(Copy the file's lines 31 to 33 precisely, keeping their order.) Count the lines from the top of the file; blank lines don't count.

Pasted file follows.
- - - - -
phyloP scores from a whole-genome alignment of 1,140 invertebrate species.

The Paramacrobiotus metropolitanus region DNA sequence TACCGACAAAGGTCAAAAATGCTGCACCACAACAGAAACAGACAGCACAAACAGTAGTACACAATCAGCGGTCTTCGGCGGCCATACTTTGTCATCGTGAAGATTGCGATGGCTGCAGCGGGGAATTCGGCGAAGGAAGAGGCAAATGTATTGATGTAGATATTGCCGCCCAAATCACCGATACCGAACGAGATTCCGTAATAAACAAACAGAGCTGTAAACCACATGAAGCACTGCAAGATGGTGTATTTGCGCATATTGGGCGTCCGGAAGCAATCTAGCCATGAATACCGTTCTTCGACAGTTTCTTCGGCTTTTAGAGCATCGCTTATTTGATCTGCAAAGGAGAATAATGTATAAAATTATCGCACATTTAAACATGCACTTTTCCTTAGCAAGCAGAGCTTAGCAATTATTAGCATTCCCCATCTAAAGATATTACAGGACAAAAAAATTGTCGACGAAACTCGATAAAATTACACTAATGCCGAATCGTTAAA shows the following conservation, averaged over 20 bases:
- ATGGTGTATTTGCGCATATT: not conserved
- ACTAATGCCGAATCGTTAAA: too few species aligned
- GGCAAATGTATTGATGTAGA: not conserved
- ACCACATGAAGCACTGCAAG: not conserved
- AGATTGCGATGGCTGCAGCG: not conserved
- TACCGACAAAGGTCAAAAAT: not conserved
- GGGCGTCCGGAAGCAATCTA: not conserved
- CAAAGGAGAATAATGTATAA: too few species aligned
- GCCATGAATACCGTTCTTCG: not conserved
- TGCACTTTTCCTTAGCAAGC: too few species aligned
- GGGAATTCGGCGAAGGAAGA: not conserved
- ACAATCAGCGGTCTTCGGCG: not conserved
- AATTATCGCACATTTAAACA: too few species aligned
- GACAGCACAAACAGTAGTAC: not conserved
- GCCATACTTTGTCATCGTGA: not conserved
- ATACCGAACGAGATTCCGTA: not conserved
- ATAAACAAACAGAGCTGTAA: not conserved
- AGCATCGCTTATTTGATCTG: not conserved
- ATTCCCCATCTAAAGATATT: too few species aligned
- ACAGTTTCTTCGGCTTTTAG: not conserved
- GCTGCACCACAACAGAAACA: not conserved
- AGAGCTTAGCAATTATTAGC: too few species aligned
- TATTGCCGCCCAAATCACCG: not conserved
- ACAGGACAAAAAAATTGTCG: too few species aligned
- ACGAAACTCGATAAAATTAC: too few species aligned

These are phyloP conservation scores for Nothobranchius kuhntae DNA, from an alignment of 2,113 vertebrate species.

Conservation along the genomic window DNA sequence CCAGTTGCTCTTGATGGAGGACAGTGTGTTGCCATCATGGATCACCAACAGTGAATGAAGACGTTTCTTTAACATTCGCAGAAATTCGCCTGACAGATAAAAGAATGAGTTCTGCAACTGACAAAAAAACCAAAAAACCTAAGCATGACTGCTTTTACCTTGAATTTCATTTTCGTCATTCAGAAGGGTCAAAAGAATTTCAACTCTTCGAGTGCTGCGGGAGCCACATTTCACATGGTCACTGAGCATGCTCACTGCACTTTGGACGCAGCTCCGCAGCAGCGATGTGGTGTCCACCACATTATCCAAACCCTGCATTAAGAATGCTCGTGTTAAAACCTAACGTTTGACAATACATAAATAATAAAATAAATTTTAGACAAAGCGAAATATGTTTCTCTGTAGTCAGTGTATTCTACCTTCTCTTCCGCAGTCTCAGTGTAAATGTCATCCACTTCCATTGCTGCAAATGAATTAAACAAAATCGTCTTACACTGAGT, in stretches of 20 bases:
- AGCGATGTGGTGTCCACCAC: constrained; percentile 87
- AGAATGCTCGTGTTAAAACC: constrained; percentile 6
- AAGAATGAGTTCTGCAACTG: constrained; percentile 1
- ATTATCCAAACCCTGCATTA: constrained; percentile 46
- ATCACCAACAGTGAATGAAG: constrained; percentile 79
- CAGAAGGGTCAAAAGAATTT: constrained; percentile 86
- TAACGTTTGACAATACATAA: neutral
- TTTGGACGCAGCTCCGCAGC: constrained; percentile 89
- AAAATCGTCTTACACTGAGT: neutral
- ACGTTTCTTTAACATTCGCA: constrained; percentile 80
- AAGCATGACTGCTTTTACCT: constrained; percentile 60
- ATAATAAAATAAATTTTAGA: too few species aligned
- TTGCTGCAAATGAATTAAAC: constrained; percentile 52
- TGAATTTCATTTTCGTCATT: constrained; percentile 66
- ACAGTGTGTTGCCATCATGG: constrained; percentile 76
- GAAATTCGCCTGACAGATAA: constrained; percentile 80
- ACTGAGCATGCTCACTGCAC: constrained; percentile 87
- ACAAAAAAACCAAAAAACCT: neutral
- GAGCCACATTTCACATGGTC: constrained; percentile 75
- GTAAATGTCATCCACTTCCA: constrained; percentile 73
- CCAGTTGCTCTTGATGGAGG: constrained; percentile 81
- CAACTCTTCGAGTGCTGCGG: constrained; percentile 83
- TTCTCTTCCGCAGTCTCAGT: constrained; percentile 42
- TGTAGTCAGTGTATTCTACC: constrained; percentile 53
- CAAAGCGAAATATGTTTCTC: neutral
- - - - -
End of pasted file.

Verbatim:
- AGAATGCTCGTGTTAAAACC: constrained; percentile 6
- AAGAATGAGTTCTGCAACTG: constrained; percentile 1
- ATTATCCAAACCCTGCATTA: constrained; percentile 46